@35, MikeMCSG. To be fair, twisted-enough psychopaths (not to mention the incredibly selfish) don’t get the allegedly right outputs from basic golden rule or what if everyone did that? reasoning either. (‘I want to be able to smack people in the head, and drive drunk, etc., and I’m happy for everyone else to have the same liberties. Seee you in the funny pages. Rock and roll.’)

    Thinking a little more about TOAO. To be With You by Mr Big was from around this time and had a similar flashback/’several years past its sell-by date’ feel to it. Listening to both again now, though, I appreciate TOAO’s good points a little more than I did earlier (so 4 or 5 is my official score for it now). Youtube confirms that TOAO was used in August 1991 for the opening credits of a Michael J. Fox flick Doc Hollywood (the one that Pixar strip-mined for Cars). This song was and is a nice little earner for Mr Kershaw.

  24. 54
    Conrad on 13 Apr 2011 #

    51, You can shortly add “Sing If You Can” to that list Billy

  25. 55
    pink champale on 13 Apr 2011 #

    anto is right above on the “but this is *our* music” aspect of buddy– there’s a lot of roger daltrey looking suspiciously at synthesizers and saying ‘how d’you strum that then?’ while chesney roles his eyes and says ‘oh *dad*. But, iirc, in the film ‘the one and only’ is actually what happens when chesney goes back to basics to pay tribute to his dad (who has a heart attach or something?) and unleashes his inner polite rocker. see also the extraordinary ‘hearts of fire’ with Dylan as daltrey and rupert everett as chesney/bowie

  26. 56
    thefatgit on 13 Apr 2011 #

    The inevitable advert revival kept TOAO in our consciences last year, with the Renault Clio one, where Our Hero (same chap who’s currently telling us all that O2 spend lots of time thinking about it’s customers, while dressed as a cricket jumper-wearing goat) drives his Clio up to the lights belting out “The One And only” with his windows open, alongside a slightly bemused and annoyed older driver in the next lane who…TURNS OUT TO BE HIS GIRLFRIEND’S DAD! Guffaws all round. Needless to say I found that particular ad quite annoying, not only for TOAO, but for it’s attempt to edit out Chesney-Lover’s girlfriend’s mum.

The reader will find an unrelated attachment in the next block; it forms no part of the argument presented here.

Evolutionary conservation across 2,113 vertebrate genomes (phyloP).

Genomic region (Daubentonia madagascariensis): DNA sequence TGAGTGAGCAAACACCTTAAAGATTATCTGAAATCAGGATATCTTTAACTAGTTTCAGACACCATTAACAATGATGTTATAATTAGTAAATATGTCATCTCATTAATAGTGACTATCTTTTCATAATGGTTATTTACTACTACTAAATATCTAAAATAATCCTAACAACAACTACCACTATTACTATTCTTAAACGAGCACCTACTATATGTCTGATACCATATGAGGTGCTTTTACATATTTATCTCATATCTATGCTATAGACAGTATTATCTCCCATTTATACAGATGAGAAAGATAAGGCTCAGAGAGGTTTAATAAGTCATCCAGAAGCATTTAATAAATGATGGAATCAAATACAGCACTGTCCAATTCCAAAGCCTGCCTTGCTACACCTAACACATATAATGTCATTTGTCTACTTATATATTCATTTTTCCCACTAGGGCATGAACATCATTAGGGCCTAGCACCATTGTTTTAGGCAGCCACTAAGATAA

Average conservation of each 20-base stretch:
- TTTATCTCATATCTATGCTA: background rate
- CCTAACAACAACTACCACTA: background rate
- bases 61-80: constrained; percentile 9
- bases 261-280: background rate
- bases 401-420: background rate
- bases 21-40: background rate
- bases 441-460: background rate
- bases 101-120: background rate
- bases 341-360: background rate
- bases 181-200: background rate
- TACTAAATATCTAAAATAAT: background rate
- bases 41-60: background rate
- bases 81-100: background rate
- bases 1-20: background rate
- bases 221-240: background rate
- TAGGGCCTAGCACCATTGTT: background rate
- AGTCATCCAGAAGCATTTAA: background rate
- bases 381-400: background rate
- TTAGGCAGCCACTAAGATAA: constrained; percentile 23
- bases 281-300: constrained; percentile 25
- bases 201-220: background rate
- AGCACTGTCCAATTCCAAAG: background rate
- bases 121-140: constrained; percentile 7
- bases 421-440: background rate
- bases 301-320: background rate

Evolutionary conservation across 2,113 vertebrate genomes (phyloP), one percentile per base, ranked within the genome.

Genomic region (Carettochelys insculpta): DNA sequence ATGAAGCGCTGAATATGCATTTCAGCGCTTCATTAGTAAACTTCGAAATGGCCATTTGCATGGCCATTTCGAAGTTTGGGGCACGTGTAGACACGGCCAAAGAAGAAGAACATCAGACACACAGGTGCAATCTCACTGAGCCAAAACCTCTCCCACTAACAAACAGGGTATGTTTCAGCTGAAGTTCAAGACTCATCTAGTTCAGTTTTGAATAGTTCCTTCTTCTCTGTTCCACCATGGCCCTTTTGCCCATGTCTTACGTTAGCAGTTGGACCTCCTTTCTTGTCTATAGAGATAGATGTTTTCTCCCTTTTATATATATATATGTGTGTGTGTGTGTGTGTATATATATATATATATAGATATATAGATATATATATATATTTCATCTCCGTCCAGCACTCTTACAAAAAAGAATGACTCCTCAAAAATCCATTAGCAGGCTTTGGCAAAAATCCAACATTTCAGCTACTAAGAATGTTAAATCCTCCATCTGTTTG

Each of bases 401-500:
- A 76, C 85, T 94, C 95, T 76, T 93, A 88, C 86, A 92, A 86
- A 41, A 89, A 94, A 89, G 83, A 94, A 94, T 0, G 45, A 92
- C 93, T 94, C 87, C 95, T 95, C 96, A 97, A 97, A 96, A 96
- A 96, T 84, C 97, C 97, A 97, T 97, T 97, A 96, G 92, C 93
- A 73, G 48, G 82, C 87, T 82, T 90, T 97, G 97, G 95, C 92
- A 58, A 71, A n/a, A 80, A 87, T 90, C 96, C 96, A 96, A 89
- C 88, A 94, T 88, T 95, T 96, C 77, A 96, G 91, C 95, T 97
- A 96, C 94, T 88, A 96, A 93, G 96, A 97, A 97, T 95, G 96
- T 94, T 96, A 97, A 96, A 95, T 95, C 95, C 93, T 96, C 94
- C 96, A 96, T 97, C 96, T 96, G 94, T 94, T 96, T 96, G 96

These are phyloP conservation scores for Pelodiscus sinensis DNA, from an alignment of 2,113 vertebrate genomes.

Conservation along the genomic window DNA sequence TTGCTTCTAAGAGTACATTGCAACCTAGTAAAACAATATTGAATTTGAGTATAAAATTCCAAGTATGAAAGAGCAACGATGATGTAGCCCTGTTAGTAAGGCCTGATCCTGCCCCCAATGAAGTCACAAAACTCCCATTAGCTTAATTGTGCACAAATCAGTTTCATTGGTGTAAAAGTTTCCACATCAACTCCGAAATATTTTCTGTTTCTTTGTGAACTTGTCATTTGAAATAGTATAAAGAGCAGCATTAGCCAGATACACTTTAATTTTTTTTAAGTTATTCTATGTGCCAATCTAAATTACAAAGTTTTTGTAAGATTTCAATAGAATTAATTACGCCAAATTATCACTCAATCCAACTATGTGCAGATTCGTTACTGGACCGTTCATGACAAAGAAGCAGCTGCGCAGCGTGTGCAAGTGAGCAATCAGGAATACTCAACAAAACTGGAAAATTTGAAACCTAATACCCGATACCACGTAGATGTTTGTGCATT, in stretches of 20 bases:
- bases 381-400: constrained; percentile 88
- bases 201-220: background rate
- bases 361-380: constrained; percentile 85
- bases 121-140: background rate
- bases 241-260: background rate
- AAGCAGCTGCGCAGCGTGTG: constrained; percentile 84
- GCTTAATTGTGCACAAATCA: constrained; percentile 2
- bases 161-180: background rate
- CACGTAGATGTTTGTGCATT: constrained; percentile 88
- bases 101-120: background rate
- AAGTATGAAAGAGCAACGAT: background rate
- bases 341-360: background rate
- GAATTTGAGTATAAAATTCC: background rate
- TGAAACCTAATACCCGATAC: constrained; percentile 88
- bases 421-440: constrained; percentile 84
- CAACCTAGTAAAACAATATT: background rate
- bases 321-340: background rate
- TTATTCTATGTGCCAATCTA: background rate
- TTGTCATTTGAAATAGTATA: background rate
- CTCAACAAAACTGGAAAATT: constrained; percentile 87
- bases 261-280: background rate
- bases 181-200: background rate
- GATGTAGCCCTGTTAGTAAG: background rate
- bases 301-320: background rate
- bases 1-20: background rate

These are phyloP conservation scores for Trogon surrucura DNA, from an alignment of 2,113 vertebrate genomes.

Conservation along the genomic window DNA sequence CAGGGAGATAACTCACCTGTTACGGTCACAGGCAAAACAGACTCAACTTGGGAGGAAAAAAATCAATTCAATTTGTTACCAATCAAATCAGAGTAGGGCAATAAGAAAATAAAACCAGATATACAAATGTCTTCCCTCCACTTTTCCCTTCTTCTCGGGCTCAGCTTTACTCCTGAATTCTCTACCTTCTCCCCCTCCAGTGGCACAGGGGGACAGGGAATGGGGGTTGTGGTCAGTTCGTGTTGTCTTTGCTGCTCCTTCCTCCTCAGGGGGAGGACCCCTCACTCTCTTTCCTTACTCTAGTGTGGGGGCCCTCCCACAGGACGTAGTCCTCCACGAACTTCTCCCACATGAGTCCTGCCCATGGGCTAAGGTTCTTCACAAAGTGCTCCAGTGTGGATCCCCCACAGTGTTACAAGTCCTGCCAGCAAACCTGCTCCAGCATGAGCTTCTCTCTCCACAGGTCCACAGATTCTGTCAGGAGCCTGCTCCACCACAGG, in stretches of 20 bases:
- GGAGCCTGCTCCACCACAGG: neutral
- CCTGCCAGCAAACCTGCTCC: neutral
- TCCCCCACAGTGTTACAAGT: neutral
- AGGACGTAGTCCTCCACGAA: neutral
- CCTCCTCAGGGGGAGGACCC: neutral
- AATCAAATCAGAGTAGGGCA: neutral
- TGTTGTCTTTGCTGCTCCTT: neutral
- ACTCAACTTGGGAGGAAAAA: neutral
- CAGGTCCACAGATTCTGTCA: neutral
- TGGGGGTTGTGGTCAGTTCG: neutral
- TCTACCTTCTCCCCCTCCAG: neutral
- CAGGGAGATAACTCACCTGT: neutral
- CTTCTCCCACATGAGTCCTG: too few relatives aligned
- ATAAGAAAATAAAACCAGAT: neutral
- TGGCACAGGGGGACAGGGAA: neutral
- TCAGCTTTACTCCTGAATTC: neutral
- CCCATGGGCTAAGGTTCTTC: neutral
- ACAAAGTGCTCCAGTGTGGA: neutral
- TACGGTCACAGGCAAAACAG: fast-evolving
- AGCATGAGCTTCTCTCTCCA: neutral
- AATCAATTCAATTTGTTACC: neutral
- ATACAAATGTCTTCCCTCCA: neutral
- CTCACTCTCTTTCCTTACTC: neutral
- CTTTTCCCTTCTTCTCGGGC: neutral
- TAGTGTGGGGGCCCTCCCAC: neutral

27. 57
    sükråt tanned rested unlogged and awesome on 13 Apr 2011 #

    Why oh why is GIRLFRIEND’S DAD not also played by Roger Daltrey?

    Or IGGY POP? <— best idea evah

  28. 58
    Billy Smart on 13 Apr 2011 #

    TOTPWatch: Chesney Hawkes performed ‘The One & Only’ on Top Of The Pops on four occasions. Details of the Christmas Show at the end of 1991;

    14 March 1991. Also in the studio that week were; Ride and Happy Mondays. Simon Mayo was the host.

    28 March 1991. Also in the studio that week were; The Gary Clail On-U-Sound System, James and Definition Of Sound. Bruno Brookes was the host.

    25 April 1991. Also in the studio that jam-packed week were; EMF, Vic Reeves & The Roman Numerals, Electronic, Blur and Gloria Estefan. Nicky Campbell was the host.

  29. 59
    Alex on 13 Apr 2011 #


  30. 60
    hardtogethits on 13 Apr 2011 #

    #30. You’re not the only one. My chart awareness nosedived with the disappearance of Record Mirror. Music Week have had me as a subscriber for twenty years now, but as that’s business-biased it’s difficult to regard the Top 75 Singles Chart as anything other than a list of self-generating, self-parodying titles and acts. The garden of my dreams is full of weeds. Seven days can easily pass before I’ve had sufficient inclination to even look beyond the new entries. When RM disappeared, without forewarning, I took to Number One for the charts for 4 weeks. And it delivered this nugget…

    #6 – in response to the doppelganger question – “JODIE HAWKES, CHESNEY’S younger brother [is] the drummer with his band!” Their capitals made sense in the context of the magazine, I suppose.

    The record’s appeal was a mystery. Melody by numbers, a la Crash, Somewhere In My Heart, dull production – nothing happens. As so many others have pointed out, the lyric is banal. To speculate that it might have anything to say of any real meaning is absurd. I looked back at “On Marks Out Of Ten” and found this was the definition by example of a 1.

    It’s a shame, because Nik Kershaw’s work has plenty to like in it, and Chesney Hawkes seems like a lovely man.